Sunday, June 5, 2011

If We Only Understood How to Rejoice and Be Glad

It has been a l-o-n-g spring of warning my children to not touch the fifty-five gladiolus bulbs stretching the full length of the front porch. Up and down the concrete, the three ride their tricycles and bicycle, often crashing into each other or backing to the very edge, barely missing the two-foot plants shooting straight up out of the earth six inches away. I know, I know...what was I thinking!?

"They'll make us summer flowers if you leave them alone," I have chided, rather loudly...and repeatedly, for months on end. A couple stalks were snapped off at the bulb by a penitent-when-caught child. Then, a big storm came through, its winds pressing against the green sword-like leaves until they now permanently stand at odd angles like some cubist painting.

Despite all the drama, apparently I'm the only one who had faith that the bloom stalks would actually produce the typical eight or more blossoms, one atop the other like unstacked nesting dolls with the smallest at the top. Last week, a few of those tight green buds began opening, revealing the Creator's paintbox of deep red, regal purple, creamy yellow, and pale lilac.

The children were suddenly excited, as if this were an unexpected miracle. I shook my head, smiled and cut the "glads" for my kitchen counter knowing that indoors, the hooded flowers would open one by one, providing an entire week of blossoms.

It has been a crazy ride through intense drought and clumsy children, but I did plant them for a reason. Their very name--"glads"--always reminds me that I must choose to rejoice despite my circumstances. Maybe it's just me, but I need that visual reminder each morning when I step out my front door.

In the Sermon on the Mount, Jesus speaks to His disciples about their attitude when faced with difficulties, specifically persecution. He says, “Blessed are you when people insult you and persecute you, and falsely say all kinds of evil against you because of Me. Rejoice and be glad, for your reward in heaven is great; for in the same way they persecuted the prophets who were before you” (Matt. 5:11-12, my italics).

In nine of its eleven appearances in the New Testament, the Greek word for "glad" is actually translated as "rejoice" or "joy." In fact, one of the definitions for "glad" is "to rejoice exceedingly."*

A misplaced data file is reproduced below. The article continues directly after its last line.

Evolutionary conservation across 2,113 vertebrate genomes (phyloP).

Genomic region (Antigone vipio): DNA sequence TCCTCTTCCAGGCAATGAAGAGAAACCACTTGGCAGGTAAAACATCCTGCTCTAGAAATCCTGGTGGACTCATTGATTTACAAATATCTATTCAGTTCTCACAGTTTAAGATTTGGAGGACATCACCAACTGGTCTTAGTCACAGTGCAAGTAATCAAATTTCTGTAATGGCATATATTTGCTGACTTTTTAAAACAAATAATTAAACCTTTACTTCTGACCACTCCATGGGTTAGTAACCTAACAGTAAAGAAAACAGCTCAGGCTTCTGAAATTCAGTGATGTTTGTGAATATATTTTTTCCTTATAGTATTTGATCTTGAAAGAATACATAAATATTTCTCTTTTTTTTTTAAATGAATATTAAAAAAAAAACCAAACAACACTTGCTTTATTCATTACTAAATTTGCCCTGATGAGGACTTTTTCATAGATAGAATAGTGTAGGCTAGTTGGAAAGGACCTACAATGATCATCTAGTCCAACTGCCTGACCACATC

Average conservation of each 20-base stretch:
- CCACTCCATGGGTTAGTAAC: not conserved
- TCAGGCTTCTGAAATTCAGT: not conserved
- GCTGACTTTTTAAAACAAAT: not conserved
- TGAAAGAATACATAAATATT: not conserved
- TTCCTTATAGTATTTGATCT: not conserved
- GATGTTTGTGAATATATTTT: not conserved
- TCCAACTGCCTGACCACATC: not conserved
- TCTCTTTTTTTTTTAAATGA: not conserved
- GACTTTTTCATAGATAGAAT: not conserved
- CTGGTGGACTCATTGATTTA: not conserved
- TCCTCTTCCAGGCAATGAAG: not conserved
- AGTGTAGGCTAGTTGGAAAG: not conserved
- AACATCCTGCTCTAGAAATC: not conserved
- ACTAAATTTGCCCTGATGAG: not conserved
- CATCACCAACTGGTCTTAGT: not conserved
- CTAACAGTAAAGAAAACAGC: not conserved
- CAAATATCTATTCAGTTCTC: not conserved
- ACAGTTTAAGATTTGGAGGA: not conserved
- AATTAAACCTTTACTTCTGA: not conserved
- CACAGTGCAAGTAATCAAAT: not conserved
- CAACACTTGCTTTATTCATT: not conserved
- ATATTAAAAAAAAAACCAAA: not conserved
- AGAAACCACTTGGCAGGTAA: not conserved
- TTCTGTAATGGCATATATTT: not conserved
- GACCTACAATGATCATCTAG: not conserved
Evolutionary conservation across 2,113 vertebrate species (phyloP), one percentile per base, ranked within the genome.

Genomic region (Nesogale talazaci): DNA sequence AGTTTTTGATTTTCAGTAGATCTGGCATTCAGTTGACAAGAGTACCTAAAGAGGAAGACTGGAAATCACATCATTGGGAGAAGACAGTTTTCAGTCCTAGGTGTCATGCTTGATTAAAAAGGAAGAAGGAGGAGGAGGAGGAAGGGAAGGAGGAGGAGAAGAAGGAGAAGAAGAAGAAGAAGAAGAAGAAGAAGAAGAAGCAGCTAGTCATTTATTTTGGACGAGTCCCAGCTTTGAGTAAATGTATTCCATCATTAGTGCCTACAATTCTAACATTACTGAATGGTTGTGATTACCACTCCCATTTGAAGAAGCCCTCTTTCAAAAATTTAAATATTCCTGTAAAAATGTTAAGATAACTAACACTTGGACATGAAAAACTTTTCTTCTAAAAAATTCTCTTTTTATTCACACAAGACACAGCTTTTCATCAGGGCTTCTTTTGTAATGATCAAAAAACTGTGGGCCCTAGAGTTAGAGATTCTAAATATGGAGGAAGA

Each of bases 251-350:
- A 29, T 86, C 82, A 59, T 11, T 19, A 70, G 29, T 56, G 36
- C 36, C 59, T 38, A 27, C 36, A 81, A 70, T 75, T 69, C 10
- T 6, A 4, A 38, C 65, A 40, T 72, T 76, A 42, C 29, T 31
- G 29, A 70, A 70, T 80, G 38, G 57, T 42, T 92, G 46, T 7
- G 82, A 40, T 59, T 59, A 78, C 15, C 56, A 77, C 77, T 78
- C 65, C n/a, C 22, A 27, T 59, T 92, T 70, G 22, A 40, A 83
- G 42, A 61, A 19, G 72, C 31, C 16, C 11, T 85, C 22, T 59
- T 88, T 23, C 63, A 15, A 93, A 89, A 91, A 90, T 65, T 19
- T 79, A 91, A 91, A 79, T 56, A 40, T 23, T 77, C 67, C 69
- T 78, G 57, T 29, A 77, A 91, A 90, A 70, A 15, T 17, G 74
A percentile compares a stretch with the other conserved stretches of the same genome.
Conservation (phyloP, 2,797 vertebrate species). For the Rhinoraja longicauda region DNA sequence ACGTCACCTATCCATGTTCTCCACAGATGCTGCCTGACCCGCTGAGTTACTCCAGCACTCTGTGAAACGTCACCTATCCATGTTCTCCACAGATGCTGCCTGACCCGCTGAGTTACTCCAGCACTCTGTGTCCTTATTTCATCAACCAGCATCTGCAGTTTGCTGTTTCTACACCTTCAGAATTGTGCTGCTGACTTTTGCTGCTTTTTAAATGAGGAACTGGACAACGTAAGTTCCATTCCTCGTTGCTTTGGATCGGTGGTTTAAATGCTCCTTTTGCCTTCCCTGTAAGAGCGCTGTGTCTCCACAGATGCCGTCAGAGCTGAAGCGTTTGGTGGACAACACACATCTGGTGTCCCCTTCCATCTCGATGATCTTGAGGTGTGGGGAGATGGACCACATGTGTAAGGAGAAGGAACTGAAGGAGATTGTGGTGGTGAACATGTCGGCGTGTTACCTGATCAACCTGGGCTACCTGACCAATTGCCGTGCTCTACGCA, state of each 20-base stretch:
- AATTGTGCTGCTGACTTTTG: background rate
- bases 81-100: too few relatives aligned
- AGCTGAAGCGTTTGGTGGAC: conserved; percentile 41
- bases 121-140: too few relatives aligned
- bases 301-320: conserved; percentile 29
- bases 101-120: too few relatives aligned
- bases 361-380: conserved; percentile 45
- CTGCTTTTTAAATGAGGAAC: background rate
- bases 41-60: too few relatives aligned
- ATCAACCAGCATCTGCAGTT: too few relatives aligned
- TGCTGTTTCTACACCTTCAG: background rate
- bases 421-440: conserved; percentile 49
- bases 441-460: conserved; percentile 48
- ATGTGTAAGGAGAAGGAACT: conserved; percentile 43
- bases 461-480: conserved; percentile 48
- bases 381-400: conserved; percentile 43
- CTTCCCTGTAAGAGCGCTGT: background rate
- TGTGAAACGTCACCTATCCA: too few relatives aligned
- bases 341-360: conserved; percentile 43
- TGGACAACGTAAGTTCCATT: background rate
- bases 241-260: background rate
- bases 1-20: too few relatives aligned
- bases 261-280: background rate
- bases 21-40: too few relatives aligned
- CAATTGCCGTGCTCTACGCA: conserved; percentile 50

I know why the translators chose to use the word glad. It does sound rather odd to say "Rejoice and rejoice..." but that's what the Scripture says. Christians are to rejoice...and rejoice some more, but not in mere fleshly gladness that will only diminish with trials but in a spiritual gladness that defies circumstance.

I wonder if any of Jesus' disciples at least entertained the thought, "Easier said than done." I know at times, I have done just that...mainly, because I don't remember or just don't comprehend the magnitude of grace the Father has bestowed upon me, sending His Son to save my dark, sin-filled soul.

To understand rejoicing and gladness, one must understand grace, an idea implied in the original Greek but lost in English translations.

In Matthew 5:12 above, "rejoice" is transliterated as the word chairo. While this word may not be too familiar, perhaps the word charis, "grace," is more so.

For instance, "For by grace you have been saved through faith; and that not of yourselves, it is the gift of God" (Eph. 2:8, my italics). This kind of grace, charis, is a gift of mercy, kindness, and love from God the father, one that "exert[s] his holy influence upon souls, turns them to Christ, keeps, strengthens, increases them in Christian faith, knowledge, affection, and kindles them to the exercise of the Christian virtues"**

This word "grace," charis, comes from the root word for "rejoice," chairo.

χάρις from χαίρω.

It can't be a coincidence that the word grace comes from the root word rejoice. The two are interconnected.

For starters, there can be no true rejoicing, spiritual gladness, without the grace of God. It's just not possible to rejoice the way Jesus intended with a God-sized hole lying empty within.

Secondly, if we Christians truly understood how much grace God has had and continues to have on our souls, our daily circumstances, our futures--then we would jump at the chance to rejoice through circumstances we would otherwise choose to not suffer through.

This idea seems to hold water when looking at the words of the redeemed in Revelation. While the particular words for "rejoice" and "glad" found in Matthew 5 are used separately numerous times throughout the New Testament, they appear together only one other time, in Revelation 19:7 at the wedding supper of the Lamb when "a great multitude" of the righteous celebrates the Lamb. They say, "Let us rejoice and be glad and give the glory to Him, for the marriage of the Lamb has come and His bride has made herself ready” (Rev. 19:7).

In heaven, we Christians will finally understand how much grace God has bestowed on us and our automatic reaction will be to rejoice in our Savior.

Until that day when we exchange robes of flesh for robes of purest white, we must make a conscious effort to seek His mercies anew each morning, to remember the grace He has given us in times past...and choose to be glad in our Spirit.

**Strong's Concordance

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